Campus Life

World leading computational chemist, Dr. Stacey Wetmore, honoured with 2021 Speaker Research Award

Dr. Stacey Wetmore is one of the world’s leading computational chemists and has pushed the boundaries of modeling nucleic acids and proteins to become one of the most cited and studied researchers in her field. The University of Lethbridge has named Wetmore the 2021 winner of the Speaker Research Award.

“Dr. Wetmore has demonstrated exceptional scholarly distinction and has had considerable impact on her field of study,” says Dr. Robert Wood, interim vice-president (research). “She is also a tireless advocate for training and supporting the next generation of aspiring scientists as well as educating the public at large through her knowledge mobilization and translation activities.”

Wetmore, born and raised in St. John, New Brunswick, came to the U of L in 2006 as a Canada Research Chair and quickly established the University’s own computer cluster within the Department of Chemistry & Biochemistry. She will be presented with the Speaker Research Award at the uLethbridge Awards Night on Thursday, May 27.

Dr. Stacey Wetmore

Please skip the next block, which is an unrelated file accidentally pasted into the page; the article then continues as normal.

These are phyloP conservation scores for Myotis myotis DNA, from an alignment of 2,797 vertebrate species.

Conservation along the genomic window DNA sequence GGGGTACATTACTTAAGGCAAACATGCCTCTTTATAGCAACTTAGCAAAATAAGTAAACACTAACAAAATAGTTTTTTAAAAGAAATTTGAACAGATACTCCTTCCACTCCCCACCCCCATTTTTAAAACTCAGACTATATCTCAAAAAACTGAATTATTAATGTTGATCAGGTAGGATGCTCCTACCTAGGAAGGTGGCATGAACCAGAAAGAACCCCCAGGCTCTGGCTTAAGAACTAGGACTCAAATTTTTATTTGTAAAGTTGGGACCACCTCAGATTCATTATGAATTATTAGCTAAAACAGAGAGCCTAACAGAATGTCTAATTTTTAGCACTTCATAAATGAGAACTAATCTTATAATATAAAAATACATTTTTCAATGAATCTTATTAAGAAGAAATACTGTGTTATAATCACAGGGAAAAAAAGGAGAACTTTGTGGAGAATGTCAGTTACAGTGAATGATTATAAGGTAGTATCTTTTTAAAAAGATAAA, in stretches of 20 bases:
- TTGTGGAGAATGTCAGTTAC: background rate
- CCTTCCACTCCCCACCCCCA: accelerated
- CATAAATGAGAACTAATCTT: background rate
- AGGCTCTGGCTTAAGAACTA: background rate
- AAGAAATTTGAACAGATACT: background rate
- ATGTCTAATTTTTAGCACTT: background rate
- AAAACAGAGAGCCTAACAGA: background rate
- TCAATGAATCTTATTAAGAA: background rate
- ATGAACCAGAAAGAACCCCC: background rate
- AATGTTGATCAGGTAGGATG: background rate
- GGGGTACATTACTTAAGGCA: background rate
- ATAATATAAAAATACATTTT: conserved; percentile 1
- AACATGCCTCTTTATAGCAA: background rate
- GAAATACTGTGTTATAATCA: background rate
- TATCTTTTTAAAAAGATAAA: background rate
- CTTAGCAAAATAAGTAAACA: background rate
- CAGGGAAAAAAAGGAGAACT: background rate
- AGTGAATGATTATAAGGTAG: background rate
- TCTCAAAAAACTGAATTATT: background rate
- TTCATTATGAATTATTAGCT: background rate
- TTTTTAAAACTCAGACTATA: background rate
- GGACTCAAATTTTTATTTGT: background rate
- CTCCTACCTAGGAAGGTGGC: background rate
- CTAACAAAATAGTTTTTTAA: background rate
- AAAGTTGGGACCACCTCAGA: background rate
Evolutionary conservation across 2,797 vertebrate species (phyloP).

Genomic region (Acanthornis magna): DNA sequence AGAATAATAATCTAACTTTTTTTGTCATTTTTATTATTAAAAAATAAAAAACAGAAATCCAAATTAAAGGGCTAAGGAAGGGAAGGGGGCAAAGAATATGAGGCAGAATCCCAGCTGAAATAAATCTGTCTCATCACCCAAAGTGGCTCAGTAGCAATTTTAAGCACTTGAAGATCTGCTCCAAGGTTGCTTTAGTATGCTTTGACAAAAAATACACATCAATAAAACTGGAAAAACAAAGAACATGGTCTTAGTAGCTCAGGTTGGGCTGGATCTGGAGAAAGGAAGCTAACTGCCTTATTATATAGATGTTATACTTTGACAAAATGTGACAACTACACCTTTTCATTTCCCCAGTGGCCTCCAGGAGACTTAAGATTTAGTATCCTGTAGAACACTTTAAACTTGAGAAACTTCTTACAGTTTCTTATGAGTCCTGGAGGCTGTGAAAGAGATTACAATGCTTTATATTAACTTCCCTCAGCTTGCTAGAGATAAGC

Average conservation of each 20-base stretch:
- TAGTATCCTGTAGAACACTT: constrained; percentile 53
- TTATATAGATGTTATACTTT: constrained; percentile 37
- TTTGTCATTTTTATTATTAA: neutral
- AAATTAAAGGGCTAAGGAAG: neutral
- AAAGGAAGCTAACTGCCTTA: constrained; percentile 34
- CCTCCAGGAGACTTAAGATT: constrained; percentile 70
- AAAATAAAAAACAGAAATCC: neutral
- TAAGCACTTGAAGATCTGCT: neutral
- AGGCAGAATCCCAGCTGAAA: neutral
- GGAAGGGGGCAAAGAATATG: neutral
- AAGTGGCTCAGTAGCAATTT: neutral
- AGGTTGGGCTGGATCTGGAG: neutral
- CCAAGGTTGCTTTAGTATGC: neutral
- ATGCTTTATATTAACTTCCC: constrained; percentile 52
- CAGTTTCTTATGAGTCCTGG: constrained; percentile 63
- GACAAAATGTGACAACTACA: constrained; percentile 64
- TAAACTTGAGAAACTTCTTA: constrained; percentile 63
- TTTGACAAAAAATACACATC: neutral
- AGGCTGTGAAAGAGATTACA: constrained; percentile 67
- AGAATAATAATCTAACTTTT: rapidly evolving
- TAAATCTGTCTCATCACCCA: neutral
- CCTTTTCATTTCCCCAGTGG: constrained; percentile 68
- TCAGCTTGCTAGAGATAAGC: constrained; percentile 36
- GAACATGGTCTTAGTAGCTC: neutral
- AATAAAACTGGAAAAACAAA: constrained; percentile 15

Stacey Wetmore learned early that her understanding of advanced chemistry principles were not best applied in a lab setting but rather in front of a computer, where she could also utilize her mathematical aptitude. So began an outstanding career in computational chemistry.

Wetmore completed her undergraduate degree at Mount Allison University before earning her doctorate in computational chemistry at Dalhousie University. Her research is primarily focused on using computer calculations to understand how the structure and function of DNA changes upon damage from external factors in our environment, how naturally occurring modifications impact the many critical roles of RNA, and the function of enzymes that interact with nucleic acids.

Her work has broad and far-reaching implications, including directly impacting the health of the general population. For example, by providing fundamental information about the structure of modified DNA/RNA and how enzymes that interact with nucleic acids work, her research permits the design of cancer treatments that minimize drug resistances or therapy-derived secondary tumors.

Wetmore’s contributions to the field have earned her numerous accolades, including a Tier II NSERC Canada Research Chair and a Tier I Board of Governors Research Chair. In 2021 she earned election as a Fellow of the Royal Society of Chemistry.